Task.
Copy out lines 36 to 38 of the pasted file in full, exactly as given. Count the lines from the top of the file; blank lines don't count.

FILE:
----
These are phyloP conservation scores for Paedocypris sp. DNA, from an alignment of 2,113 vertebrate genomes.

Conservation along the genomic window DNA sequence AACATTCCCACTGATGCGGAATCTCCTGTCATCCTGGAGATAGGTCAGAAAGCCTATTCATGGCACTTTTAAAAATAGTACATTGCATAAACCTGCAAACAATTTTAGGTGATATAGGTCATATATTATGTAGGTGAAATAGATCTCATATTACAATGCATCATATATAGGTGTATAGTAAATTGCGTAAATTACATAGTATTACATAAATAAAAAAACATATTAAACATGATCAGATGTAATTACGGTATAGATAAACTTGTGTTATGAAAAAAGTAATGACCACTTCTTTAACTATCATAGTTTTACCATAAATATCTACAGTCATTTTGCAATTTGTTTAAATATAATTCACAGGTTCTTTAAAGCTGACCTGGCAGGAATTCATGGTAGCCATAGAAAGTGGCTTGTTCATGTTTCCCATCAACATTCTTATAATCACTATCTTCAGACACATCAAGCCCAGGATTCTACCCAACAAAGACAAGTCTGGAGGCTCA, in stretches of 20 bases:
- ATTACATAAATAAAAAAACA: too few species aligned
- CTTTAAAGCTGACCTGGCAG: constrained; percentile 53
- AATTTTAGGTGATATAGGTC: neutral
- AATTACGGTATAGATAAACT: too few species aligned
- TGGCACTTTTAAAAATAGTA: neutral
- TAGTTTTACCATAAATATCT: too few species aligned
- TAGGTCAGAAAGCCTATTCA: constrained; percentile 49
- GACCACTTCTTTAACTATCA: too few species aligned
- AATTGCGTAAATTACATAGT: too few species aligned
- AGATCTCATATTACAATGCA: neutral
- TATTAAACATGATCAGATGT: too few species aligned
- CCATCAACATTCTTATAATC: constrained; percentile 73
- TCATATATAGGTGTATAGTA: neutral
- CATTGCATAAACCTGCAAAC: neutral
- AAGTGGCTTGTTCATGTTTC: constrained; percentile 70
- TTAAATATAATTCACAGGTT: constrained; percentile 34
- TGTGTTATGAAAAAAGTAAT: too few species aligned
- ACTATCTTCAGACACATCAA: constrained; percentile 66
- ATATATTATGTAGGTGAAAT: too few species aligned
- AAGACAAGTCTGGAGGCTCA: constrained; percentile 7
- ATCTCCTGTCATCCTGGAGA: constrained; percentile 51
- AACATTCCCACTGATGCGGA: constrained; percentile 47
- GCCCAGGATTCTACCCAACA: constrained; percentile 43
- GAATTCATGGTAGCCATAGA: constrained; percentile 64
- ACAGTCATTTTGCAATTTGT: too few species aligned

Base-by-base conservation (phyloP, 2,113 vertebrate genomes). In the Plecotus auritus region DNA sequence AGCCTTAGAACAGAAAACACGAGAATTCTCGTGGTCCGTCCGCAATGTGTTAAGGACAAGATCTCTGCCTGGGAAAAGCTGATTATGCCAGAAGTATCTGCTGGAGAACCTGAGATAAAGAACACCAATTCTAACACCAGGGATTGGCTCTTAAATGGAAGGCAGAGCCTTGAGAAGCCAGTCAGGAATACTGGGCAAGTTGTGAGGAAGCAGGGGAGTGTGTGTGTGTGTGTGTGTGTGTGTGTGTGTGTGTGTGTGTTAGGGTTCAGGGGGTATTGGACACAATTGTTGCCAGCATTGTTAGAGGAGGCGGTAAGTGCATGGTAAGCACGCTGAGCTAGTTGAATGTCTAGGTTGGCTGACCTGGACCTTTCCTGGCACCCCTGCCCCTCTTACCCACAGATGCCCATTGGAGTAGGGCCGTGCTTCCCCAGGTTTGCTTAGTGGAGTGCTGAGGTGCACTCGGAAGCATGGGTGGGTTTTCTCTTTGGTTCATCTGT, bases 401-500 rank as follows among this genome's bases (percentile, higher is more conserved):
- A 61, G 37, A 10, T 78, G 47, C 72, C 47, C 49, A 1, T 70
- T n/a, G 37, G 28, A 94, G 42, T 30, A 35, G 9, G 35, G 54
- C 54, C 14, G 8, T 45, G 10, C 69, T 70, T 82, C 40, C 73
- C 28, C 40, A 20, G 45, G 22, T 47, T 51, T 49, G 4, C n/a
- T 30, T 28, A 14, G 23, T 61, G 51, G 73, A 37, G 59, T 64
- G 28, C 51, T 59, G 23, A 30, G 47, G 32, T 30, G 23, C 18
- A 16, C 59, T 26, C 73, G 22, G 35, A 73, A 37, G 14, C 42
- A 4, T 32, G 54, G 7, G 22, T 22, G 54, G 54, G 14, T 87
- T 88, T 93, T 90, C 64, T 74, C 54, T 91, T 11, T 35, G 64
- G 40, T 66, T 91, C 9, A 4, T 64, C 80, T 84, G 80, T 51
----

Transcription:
- A 4, T 32, G 54, G 7, G 22, T 22, G 54, G 54, G 14, T 87
- T 88, T 93, T 90, C 64, T 74, C 54, T 91, T 11, T 35, G 64
- G 40, T 66, T 91, C 9, A 4, T 64, C 80, T 84, G 80, T 51